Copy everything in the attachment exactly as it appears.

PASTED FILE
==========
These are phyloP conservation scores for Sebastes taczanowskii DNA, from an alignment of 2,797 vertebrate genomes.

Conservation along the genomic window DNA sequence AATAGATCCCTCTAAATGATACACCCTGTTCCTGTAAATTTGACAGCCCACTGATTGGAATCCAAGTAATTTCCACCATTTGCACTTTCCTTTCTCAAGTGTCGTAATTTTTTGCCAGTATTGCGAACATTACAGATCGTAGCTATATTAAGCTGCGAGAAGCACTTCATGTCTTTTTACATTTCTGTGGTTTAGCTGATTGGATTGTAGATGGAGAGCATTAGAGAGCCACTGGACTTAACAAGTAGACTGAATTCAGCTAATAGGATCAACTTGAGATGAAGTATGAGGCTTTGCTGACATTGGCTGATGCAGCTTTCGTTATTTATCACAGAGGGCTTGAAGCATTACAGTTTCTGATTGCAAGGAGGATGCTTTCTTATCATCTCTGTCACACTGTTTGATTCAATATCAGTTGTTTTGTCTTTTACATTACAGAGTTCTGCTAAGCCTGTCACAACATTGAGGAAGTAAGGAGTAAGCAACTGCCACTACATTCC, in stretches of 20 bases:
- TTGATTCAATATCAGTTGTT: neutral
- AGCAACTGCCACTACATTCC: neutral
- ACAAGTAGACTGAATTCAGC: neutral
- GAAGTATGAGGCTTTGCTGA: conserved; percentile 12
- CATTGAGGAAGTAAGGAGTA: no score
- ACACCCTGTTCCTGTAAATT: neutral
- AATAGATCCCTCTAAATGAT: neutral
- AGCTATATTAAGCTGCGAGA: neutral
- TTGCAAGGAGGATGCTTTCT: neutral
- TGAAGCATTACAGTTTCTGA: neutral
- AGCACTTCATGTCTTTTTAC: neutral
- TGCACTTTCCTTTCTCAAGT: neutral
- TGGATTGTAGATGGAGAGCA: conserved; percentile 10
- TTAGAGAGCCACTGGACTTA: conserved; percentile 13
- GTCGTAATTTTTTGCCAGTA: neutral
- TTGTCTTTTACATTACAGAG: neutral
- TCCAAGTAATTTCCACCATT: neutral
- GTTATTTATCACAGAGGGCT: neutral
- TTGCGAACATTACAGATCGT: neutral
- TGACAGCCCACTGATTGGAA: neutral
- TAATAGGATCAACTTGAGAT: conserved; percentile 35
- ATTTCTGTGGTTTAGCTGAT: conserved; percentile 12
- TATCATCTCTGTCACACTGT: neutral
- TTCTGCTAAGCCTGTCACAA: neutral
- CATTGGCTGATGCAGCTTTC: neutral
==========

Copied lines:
These are phyloP conservation scores for Sebastes taczanowskii DNA, from an alignment of 2,797 vertebrate genomes.

Conservation along the genomic window DNA sequence AATAGATCCCTCTAAATGATACACCCTGTTCCTGTAAATTTGACAGCCCACTGATTGGAATCCAAGTAATTTCCACCATTTGCACTTTCCTTTCTCAAGTGTCGTAATTTTTTGCCAGTATTGCGAACATTACAGATCGTAGCTATATTAAGCTGCGAGAAGCACTTCATGTCTTTTTACATTTCTGTGGTTTAGCTGATTGGATTGTAGATGGAGAGCATTAGAGAGCCACTGGACTTAACAAGTAGACTGAATTCAGCTAATAGGATCAACTTGAGATGAAGTATGAGGCTTTGCTGACATTGGCTGATGCAGCTTTCGTTATTTATCACAGAGGGCTTGAAGCATTACAGTTTCTGATTGCAAGGAGGATGCTTTCTTATCATCTCTGTCACACTGTTTGATTCAATATCAGTTGTTTTGTCTTTTACATTACAGAGTTCTGCTAAGCCTGTCACAACATTGAGGAAGTAAGGAGTAAGCAACTGCCACTACATTCC, in stretches of 20 bases:
- TTGATTCAATATCAGTTGTT: neutral
- AGCAACTGCCACTACATTCC: neutral
- ACAAGTAGACTGAATTCAGC: neutral
- GAAGTATGAGGCTTTGCTGA: conserved; percentile 12
- CATTGAGGAAGTAAGGAGTA: no score
- ACACCCTGTTCCTGTAAATT: neutral
- AATAGATCCCTCTAAATGAT: neutral
- AGCTATATTAAGCTGCGAGA: neutral
- TTGCAAGGAGGATGCTTTCT: neutral
- TGAAGCATTACAGTTTCTGA: neutral
- AGCACTTCATGTCTTTTTAC: neutral
- TGCACTTTCCTTTCTCAAGT: neutral
- TGGATTGTAGATGGAGAGCA: conserved; percentile 10
- TTAGAGAGCCACTGGACTTA: conserved; percentile 13
- GTCGTAATTTTTTGCCAGTA: neutral
- TTGTCTTTTACATTACAGAG: neutral
- TCCAAGTAATTTCCACCATT: neutral
- GTTATTTATCACAGAGGGCT: neutral
- TTGCGAACATTACAGATCGT: neutral
- TGACAGCCCACTGATTGGAA: neutral
- TAATAGGATCAACTTGAGAT: conserved; percentile 35
- ATTTCTGTGGTTTAGCTGAT: conserved; percentile 12
- TATCATCTCTGTCACACTGT: neutral
- TTCTGCTAAGCCTGTCACAA: neutral
- CATTGGCTGATGCAGCTTTC: neutral